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  • Writing About Byzantium: The History of Niketas Choniates by T. Urbainczyk
  • Warren Treadgold
Urbainczyk, T. 2018. Writing About Byzantium: The History of Niketas Choniates. London and New York: Routledge. Pp. ix + 147. ISBN 9781138738683. US$144.95.

The history of Nicetas Choniates records events in Byzantium from the death of Alexius I Comnenus in 1118 to the aftermath of the capture of Constantinople by the Fourth Crusade in 1204. Born around 1156, Nicetas held a series of increasingly important offices until he became the highest-ranking minister in the Byzantine bureaucracy. After 1204 he eventually took refuge with the Byzantine government in exile at Nicaea, where he revised and continued the history he had already produced in an earlier version. Though usually and rightly considered one of the half-dozen greatest Byzantine histories, it received relatively little scholarly attention until the Dutch scholar Jan-Louis van Dieten published several major studies on it, including the first modern edition in 1975.6 The American scholar Harry Magoulias published an English translation in 1984, and a comprehensive monograph by Alicia Simpson appeared in 2013.7 Now, just five years later, we have a second monograph by Theresa Urbainczyk, author of two useful monographs on the early Byzantine histories of Socrates of Constantinople and Theodoret of Cyrrhus.8

Acknowledging that Simpson’s book is ‘excellent’ and ‘pioneering,’ Urbainczyk explains, ‘This work in no way supersedes hers, but instead builds on the huge learning displayed in her book, to suggest a way of understanding Niketas that helps the reader approach this complex text. As will become apparent, there are many difficulties with this history’ (p. 4). That statement of purpose, like the book’s title, is rather vague, and the rest of this short book fails to make a convincing case that Nicetas’ history presents [End Page 219] serious problems, or that Urbainczyk has much of consequence to add to what Simpson has already written.

Among the ‘difficulties’ that Urbainczyk finds in Nicetas’ history are that he claims to be writing as clearly as possible though his style is quite obscure, that he imitates the prose of classical historians but often cites the poems of Homer and the Bible, and that he says both favourable and unfavourable things about many of the people he describes. Yet all these supposed anomalies can be found in other middle Byzantine historians, if not necessarily in earlier ecclesiastical historians like Socrates. Many Byzantine authors declare that their stylistic ideal is clarity, and to my knowledge none admits to writing in an obscure style to impress his readers with his erudition, even when that is evidently what he did. Most Byzantine authors also thought that citations of Homer and the Bible could appropriately be inserted into Atticising prose, even though they were written in dialects different from Attic Greek. If these features seem paradoxical to us, the paradoxes apply to middle Byzantine literature in general, not to Nicetas in particular.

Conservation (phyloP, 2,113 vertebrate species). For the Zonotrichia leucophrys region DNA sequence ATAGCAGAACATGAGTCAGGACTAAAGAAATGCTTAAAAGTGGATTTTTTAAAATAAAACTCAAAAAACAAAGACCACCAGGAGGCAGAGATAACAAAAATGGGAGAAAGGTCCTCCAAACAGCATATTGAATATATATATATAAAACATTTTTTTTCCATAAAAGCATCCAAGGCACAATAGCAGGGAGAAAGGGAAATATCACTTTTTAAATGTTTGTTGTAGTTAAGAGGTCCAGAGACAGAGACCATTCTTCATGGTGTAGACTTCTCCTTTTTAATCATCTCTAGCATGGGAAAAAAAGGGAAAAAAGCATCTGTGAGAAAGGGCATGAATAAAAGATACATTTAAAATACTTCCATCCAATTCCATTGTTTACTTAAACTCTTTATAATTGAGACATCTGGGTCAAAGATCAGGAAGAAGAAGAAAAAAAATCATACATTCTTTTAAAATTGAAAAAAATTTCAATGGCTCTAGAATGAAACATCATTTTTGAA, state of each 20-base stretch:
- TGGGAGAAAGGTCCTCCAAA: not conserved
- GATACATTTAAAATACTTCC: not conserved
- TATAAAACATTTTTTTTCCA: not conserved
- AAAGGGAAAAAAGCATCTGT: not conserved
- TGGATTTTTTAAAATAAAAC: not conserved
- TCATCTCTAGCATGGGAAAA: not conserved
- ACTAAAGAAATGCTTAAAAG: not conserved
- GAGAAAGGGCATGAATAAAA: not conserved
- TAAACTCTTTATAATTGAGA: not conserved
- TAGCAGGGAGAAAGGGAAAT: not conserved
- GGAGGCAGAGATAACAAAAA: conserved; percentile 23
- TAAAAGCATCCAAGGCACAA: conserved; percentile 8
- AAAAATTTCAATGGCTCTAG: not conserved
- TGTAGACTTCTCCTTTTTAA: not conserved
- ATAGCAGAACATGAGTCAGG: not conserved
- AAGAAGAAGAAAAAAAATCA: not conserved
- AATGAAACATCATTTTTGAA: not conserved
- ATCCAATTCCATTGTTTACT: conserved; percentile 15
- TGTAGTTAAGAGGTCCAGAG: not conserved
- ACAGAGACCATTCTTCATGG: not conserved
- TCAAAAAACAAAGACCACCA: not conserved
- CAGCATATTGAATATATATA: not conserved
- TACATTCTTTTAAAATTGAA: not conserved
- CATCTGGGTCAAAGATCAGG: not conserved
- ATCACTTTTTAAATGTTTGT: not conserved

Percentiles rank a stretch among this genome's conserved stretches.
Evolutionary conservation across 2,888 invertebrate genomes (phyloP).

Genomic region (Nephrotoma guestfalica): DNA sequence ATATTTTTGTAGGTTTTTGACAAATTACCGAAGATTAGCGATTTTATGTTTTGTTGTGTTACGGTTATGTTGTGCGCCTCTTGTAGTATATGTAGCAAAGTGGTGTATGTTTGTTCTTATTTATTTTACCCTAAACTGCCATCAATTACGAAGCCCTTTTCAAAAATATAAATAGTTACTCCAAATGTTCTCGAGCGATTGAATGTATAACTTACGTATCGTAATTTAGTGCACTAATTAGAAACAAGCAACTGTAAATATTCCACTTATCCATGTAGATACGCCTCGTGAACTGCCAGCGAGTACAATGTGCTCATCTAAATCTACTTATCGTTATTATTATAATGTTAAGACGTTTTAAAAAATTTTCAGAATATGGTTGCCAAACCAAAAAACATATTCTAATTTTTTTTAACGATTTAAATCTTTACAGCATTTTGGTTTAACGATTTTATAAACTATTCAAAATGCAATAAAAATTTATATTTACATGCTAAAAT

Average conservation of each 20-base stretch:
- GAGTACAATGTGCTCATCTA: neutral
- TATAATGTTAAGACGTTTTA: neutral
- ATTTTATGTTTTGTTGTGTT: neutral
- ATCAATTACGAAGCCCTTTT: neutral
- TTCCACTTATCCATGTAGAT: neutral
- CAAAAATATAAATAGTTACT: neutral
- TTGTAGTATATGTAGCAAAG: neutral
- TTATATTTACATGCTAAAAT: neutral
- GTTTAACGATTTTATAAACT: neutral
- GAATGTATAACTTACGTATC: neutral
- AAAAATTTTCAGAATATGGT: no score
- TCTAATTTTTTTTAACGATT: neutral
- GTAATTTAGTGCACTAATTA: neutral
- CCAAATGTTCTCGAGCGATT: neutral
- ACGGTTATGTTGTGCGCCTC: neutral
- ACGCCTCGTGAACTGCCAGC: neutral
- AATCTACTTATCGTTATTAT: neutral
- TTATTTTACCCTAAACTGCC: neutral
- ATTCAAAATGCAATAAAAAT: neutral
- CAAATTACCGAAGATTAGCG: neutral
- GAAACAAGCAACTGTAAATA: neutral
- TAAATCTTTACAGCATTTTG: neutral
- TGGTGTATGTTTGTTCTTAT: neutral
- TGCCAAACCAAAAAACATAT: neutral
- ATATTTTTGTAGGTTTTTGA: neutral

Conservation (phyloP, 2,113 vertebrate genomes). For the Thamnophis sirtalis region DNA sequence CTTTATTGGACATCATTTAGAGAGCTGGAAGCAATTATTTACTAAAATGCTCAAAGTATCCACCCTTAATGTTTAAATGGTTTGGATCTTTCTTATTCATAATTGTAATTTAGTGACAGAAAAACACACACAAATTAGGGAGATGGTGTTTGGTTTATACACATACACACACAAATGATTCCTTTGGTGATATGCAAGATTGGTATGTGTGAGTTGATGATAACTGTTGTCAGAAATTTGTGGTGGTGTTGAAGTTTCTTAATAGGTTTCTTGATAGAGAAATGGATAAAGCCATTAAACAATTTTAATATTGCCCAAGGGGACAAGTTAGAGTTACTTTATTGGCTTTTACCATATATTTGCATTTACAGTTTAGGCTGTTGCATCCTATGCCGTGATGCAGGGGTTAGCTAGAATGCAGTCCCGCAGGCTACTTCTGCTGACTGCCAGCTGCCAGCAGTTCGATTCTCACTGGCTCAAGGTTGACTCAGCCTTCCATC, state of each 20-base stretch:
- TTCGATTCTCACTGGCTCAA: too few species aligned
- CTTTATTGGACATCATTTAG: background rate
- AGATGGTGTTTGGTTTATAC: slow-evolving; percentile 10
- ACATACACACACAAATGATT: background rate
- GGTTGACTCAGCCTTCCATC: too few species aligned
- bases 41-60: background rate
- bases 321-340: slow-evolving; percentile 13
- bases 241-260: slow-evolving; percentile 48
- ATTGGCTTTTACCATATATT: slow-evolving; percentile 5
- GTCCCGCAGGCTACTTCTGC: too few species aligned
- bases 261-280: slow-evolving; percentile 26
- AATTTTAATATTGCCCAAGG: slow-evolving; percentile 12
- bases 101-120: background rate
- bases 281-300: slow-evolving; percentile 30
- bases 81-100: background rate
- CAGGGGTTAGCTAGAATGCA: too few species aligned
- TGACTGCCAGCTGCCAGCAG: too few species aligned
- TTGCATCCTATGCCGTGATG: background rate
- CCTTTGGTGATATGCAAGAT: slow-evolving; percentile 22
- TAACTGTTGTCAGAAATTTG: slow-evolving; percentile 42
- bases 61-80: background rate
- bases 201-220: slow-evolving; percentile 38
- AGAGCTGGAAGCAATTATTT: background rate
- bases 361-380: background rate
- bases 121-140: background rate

Not just Nicetas but also Michael Psellus and Anna Comnena mix praise with blame in describing historical personalities, and most of us consider such complexity an improvement on earlier Byzantine historians, who too often describe emperors and officials as almost entirely virtuous or vicious. Nicetas was influenced by Psellus and Anna, but perhaps more important was the fact that all three historians were personally acquainted with many of the people they described, recognised these people’s merits and faults, and were fair-minded enough to describe both the good and the bad in them. That some modern scholars have trouble understanding this seems to be a sign of their postmodern preconception that history is necessarily subjective, a proposition that all Byzantine historians would have rejected, since they professed to aim at objective truth.

The book’s longest chapter is on Nicetas’ views of women (Chapter 3, ‘The World of Byzantine Women, pp. 31–58), which Urbainczyk finds, seemingly to her surprise, do ‘not indicate any type of proto-feminism’ (p. 115). She, however, appears to attach too much importance to Nicetas’ dislike of Alexius III’s wife Euphrosyne, whom he depicts, probably accurately, as quite irresponsible, if not much worse than her husband. Here as often, today...


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